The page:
Rock Creek Park’s sewage problem

The root of this problem lies with infrastructure, and if you’ve ever walked through Rock Creek Park after a rainstorm, you can smell why. 

After just half an inch of rainfall, hazardous waste and sewage flood into the creek from the city’s old combined sewer infrastructure. In this system, stormwater and sewage flow through the same pipes — and when it rains, they quickly fill up and overflow into the rivers. Rock Creek is considered dangerously contaminated when that happens, and recreators are advised to avoid the waterway for up to three days afterward.

Volunteers have tracked that trend at the sampling areas. “All these sites, for the most part, have a storm drain a few hundred feet or so upstream from where the sampling site is,” Beard said. “So after big rain events, we always see that the sites have extremely high bacteria.”

D.C. Water is now working on a $2.6 billion overhaul to the city’s sewage system with the goal of redirecting some of these sewage lines away from the city’s waterways and back toward treatment plants. This plan, the Clean River Project, is set to be completed in 2030.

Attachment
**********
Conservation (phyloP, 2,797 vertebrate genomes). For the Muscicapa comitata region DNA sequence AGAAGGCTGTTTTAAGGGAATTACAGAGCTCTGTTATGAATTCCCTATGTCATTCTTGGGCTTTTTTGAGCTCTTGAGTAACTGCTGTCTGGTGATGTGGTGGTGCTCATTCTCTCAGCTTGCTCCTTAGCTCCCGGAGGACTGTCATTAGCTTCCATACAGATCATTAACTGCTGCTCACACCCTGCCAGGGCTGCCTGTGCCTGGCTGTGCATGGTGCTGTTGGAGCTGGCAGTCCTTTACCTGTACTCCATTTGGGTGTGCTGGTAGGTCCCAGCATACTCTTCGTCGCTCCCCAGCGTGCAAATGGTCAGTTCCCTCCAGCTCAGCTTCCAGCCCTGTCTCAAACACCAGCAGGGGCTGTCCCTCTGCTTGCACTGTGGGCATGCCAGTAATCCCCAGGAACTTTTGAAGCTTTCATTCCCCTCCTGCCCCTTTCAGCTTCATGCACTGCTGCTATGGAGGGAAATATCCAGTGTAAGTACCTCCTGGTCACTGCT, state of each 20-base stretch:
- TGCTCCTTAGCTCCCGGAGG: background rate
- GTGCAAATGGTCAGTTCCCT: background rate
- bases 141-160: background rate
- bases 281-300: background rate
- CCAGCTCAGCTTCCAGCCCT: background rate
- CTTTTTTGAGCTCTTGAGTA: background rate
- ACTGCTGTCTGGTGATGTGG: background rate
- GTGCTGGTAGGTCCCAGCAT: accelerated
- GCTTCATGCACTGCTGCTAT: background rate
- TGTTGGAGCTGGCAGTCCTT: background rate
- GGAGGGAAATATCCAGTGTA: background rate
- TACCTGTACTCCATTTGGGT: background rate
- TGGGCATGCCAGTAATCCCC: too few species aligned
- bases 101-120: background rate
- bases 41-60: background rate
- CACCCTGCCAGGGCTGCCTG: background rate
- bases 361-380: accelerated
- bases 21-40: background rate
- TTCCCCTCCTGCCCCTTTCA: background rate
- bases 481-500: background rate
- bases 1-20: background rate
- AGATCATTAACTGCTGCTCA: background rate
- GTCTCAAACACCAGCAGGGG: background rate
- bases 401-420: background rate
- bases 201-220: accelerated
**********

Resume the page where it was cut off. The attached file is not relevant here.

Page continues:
In the current phase of the project, the National Park Service is teaming up with D.C. Water to take on Piney Branch Creek, one of Rock Creek’s main tributaries and victims of contamination. An estimated 39 million gallons of sewage and stormwater pour into the creek each year.

“The way to do it is to build bigger pipes under the ground that can handle all the sewage and the stormwater and keep it in the pipes and get it down to the treatment plant,” said Steve Dryden, a local conservationist who has worked in the Piney Branch area for years.

The city is expanding these pipes, aiming to reduce the amount of sewage flowing into the three waterways by 96 percent. It’s part of a hybrid plan for Rock Creek that includes both traditional “grey infrastructure” — like basins, drains, and pipes — and new “green infrastructure,” such as rain gardens and permeable pavers in 365 acres of the surrounding urban areas. A pilot program for this green infrastructure plan reduced runoff into the creek by nearly one fifth, surpassing D.C. Water’s goals.